Gal is responsible for driving RedBrick’s software technology, strategy and architecture. He has over 25 years of experience in entrepreneurship and software development, having co-founded Connected Minds, SchoolAxis, and Useful Chemistry — all in the social/mobile space. He’s also the named inventor on multiple patents.
How long have you been working in tech for and what is your background?
All my life, prettymuch. I started when I was 14 and have been a technologist and and entrepreneur as far back as I can remember. I founded of Foglight Software, which was sold to Quest Software (and then Dell). I also co-founded Capital Technologies (which changed it’s name to siteROCK eventually), RIS, the company founded by Lee Felsenstein, personal computer inventor and creator of the first generation of wearable computing devices and more recently. My more recent ventures include Connected Minds, Dynamic Goodness, SchoolAxis and Useful Chemistry – all in the social/mobile world.
I came to RedBrick Health through the CEO Dan Ryan and initially started here on a trial basis, but now that I think about it, it’s been nearly 20 months!
What are you focused on right now?
My primary role as Chief Technology Officer is mapping RedBrick’s software technology, strategy and architecture to the business model. Our platform includes numerous pending patents and secret sauce innovations that, when put together, form the architecture. My primary objective is to successfully deliver our next generation platform as a service for RedBrick Health.
What are the some of the technologies utilized within your company and development environment?
RESTful services on the front end, an array of back end solutions. We’re a very modern shop, although I don’t want to disclose more details about this now.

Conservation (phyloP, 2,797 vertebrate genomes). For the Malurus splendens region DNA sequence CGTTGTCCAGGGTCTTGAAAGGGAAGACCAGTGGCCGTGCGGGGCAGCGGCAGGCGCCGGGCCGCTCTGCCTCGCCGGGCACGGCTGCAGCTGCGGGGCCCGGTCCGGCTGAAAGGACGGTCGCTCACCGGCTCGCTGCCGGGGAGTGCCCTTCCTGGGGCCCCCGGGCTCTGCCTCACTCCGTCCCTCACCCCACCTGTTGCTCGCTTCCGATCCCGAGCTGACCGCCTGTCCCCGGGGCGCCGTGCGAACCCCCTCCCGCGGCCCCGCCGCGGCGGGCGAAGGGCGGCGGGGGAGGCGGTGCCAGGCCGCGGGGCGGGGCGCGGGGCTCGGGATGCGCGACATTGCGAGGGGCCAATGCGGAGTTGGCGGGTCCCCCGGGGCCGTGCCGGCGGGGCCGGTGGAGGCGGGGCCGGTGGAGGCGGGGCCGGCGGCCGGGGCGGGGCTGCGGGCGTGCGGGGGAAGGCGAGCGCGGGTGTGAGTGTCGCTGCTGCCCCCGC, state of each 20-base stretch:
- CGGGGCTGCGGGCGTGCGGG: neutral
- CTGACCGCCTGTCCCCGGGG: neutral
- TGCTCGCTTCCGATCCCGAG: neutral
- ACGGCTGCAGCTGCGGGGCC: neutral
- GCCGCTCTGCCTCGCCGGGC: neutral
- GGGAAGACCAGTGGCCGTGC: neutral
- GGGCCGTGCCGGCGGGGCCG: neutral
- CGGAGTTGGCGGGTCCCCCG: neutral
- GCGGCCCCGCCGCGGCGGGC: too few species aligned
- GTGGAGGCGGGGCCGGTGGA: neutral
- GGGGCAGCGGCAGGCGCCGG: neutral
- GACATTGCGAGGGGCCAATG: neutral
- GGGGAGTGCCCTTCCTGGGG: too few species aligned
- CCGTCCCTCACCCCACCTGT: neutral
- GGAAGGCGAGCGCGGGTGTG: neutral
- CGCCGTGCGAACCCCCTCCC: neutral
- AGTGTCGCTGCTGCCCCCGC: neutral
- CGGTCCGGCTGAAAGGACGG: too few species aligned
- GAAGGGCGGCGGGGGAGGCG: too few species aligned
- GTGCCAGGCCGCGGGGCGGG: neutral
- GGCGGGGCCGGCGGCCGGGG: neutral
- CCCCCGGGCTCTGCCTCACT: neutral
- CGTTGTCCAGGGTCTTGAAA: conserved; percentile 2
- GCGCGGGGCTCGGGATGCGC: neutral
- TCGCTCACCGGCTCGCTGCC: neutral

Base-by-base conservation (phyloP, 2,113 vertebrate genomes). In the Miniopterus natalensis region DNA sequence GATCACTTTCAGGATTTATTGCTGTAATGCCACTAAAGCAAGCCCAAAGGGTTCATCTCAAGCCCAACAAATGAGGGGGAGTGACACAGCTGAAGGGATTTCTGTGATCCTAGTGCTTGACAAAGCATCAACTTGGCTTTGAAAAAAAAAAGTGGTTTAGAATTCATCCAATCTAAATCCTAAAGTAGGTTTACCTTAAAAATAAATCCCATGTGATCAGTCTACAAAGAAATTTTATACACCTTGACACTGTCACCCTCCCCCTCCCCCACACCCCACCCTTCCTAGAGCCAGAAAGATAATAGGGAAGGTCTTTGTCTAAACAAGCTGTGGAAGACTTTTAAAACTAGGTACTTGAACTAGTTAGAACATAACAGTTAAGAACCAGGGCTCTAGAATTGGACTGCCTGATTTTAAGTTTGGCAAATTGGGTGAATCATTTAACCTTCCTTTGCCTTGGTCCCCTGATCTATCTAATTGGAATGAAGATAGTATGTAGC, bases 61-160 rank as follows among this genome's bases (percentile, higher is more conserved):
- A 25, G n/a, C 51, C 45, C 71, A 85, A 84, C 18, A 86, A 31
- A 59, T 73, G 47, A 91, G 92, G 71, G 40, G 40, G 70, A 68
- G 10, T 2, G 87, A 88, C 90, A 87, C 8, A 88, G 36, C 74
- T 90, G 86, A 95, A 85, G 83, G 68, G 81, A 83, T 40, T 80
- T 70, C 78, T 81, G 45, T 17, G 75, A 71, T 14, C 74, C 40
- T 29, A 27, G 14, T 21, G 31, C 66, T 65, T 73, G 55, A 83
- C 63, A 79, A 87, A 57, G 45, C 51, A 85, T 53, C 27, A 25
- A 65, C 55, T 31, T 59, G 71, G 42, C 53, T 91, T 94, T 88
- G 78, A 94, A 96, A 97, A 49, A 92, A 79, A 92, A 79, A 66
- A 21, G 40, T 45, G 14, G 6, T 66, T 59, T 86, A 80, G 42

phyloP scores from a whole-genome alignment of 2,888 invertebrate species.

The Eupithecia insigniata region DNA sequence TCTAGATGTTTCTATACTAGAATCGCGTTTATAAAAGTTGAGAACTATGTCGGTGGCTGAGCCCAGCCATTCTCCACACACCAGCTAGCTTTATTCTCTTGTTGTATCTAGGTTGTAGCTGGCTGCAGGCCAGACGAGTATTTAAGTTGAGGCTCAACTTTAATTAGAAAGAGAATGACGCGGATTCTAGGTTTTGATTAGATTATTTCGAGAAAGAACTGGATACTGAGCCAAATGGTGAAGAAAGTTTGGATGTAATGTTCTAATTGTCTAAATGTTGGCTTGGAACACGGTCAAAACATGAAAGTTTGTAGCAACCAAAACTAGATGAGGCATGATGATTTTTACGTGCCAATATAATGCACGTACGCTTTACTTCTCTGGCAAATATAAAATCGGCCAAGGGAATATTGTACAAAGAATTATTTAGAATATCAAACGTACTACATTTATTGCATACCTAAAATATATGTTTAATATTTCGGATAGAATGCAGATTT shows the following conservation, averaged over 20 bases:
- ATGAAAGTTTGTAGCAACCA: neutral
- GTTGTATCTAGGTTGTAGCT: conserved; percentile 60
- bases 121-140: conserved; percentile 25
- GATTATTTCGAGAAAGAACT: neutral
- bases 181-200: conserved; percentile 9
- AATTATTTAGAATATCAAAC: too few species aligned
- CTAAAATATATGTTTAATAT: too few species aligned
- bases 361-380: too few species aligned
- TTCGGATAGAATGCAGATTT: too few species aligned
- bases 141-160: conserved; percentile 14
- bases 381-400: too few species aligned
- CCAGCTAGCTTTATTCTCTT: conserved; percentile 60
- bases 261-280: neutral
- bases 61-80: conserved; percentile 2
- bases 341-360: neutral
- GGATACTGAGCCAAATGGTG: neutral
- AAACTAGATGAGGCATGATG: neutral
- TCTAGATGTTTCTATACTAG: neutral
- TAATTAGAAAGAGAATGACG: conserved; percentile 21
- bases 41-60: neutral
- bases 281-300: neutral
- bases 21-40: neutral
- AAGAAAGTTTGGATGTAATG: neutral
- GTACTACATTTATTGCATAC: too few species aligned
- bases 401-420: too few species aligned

How do you ensure that development plans, projects and objectives are aligned with business outcomes?
It’s an ongoing struggle. We develop and deliver both a platform as a service and a software as a service. We work with closely our Market Solutions teams to align the product with the intended market.
What is the size of your department and how is it organized/managed?
We have about 40 people, depending on the day, in that range. Directly reporting to me are the product managers, the architects, and the VP or R&D. Directly reporting to the VP of R&D are the remainder of developer and QA. Directly reporting to the Director of Product Management, are the PM’s who work in teams alongside the developers.
These functional teams are a combination of the software developers, the QA and the PM’s, which together deliver a cohesive set of functionality.
How does your company approach recruiting and retention for technical positions in an increasingly competitive market?
We’ve done everything from standing in the street with a sign to hiring headhunters to various meetup groups and conferences. That said, I would guess that 75% of our technical staff is now hired word of mouth, organically grown from the inside.
How do you personally keep up with the ever changing technology landscape?
Who says that I do?! It was hard 20 years ago and it’s hard now. It’s like being on a speedboat and occasionally getting splashed in the face, tasting the salt. There’s a lot of conferences out there that just talk in generalities about the latest technologies and suggest using the sponsors or consultants to really explain and implement it, that approach doesn’t work for me.
What excites you about where technology is headed?
In our field of health and wellness, things are taking off like they did in the late 90’s. In a certain way, healthcare in the US has kind of behind other global industries, one of the last vestiges of an inefficient market as HIPAA and other aspects have actually kept healthcare innovation behind, but now were starting to see it breakthrough.
The devices are getting smaller and smarter, embedded in clothing and bodies. It’s communication on a much more fluent basis. We have millions and millions of people consuming healthcare and the markets are becoming more refined and efficient, saving money while also improving our collective well being. That’s exciting!
What concerns you about where technology is heading?
The usual privacy questions. We are basing a tremendous amount of trust in the Internet and going into private health information, the risk is quite large. What happens if your EMR is hacked or your genome gets shared unintentionally? It’s extremely critical that this type of information is kept secure, to a level that we have not yet seen.
What are you into outside of technology?
Aviation. As a pilot I fly all kinds of airplanes — from RCs and para gliders to multi-engine. If it flies, I’m interested in it.
What is your opinion of Minnesota’s tech industry?
Very underrated, although in a good way for me. We’re building a tremendous team for a reasonable cost. If we were in the Bay area, we would be spending twice as much, literally.